deals with the Ukrainian military to train frontline troops tens of thousands so far, in what's become indispensable strategy.

That was just practice dropping a water bottle full of sand. But just a few days ago, the group says one of their former trainees took out this Russian

tank on the Eastern Front. They can also wipe out artillery positions and troop carriers.

AMANPOUR: How long did it take you to learn to fly?

AMANPOUR (voice-over): Many of these citizen soldiers are women busting stubborn myths. And Yulia, of course, agrees in fact, she assembles the

drones her husband flies too.

AMANPOUR: And a lot of women have taken up this fight?

YULIA: Yes, we are all people and we're fighting for our existence.

AMANPOUR (voice-over): Christiane Amanpour, CNN, Ukraine.


CHATTERLEY: Coming up on "First Move", more scrutiny for Spanish Soccer officials today after that unwanted World Cup kiss, we will discuss. And

later, imagine creating a college course on any topic you want and the time it takes to make breakfast in fact less. We'll be joined by the CEO of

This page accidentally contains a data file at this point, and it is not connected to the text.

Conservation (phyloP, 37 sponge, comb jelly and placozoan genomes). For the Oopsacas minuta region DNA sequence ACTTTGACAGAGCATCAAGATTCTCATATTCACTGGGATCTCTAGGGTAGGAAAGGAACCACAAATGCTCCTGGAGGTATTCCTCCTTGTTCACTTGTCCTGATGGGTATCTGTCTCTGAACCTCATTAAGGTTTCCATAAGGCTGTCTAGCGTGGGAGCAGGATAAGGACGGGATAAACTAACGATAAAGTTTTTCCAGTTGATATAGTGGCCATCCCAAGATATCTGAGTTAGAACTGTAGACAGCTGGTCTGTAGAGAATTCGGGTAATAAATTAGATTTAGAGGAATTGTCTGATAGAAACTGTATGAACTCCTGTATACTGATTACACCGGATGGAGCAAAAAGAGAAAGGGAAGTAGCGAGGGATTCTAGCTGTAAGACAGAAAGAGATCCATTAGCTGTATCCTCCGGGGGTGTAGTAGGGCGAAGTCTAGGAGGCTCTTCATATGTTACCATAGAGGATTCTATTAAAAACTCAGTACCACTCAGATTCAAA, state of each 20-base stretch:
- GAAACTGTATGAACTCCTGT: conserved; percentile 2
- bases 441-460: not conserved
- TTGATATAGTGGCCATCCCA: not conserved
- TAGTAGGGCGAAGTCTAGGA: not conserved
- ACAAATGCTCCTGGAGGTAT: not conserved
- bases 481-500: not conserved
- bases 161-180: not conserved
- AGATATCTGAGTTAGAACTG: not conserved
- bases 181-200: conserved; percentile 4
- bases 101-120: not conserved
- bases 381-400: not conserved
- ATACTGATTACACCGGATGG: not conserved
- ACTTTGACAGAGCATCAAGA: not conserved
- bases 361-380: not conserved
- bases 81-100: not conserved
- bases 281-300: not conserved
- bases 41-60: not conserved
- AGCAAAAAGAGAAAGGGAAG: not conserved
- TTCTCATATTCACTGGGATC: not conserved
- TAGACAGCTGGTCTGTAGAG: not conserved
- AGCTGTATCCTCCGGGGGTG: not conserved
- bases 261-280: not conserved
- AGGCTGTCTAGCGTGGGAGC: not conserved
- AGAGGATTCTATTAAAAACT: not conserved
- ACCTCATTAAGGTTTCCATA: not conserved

Cypher learning to explain, how?



CHATTERLEY: Welcome back to "First Move", more voices joining the chorus of condemnation of Luis Rubiales, the Spanish football chief who planted a

kiss on footballer Jennifer Hermoso on Friday. Luis de la Fuente who coaches the Spanish Men's National Team apologized for applauding Rubiales

in public last week.

It happened as Rubiales made a bullish speech refusing to resign for his behavior at the Women's World Cup final. De la Fuente now says his applauds

for Rubiales was "unacceptable and called for greater equality in football". The apology comes after UEFA's President condemned the case to

describing it as inappropriate.

Atika Shubert joins us now on this. Atika, it's tough to see a way back for Rubiales after layer upon layer now of criticism even if he does continue

to remain silent.

ATIKA SHUBERT, JOURNALIST: Absolutely. And I mean, what we're seeing is that the fallout is also hitting other members of the Federation such as

Luis de la Fuente. He was featured very prominently in video at that defiant speech though Rubiales made you probably remember it in which he

refused to resign.

He was adamant, he wasn't going to go and De La Fuente we're seeing they're applauding him. Since then there has been increasing public pressure not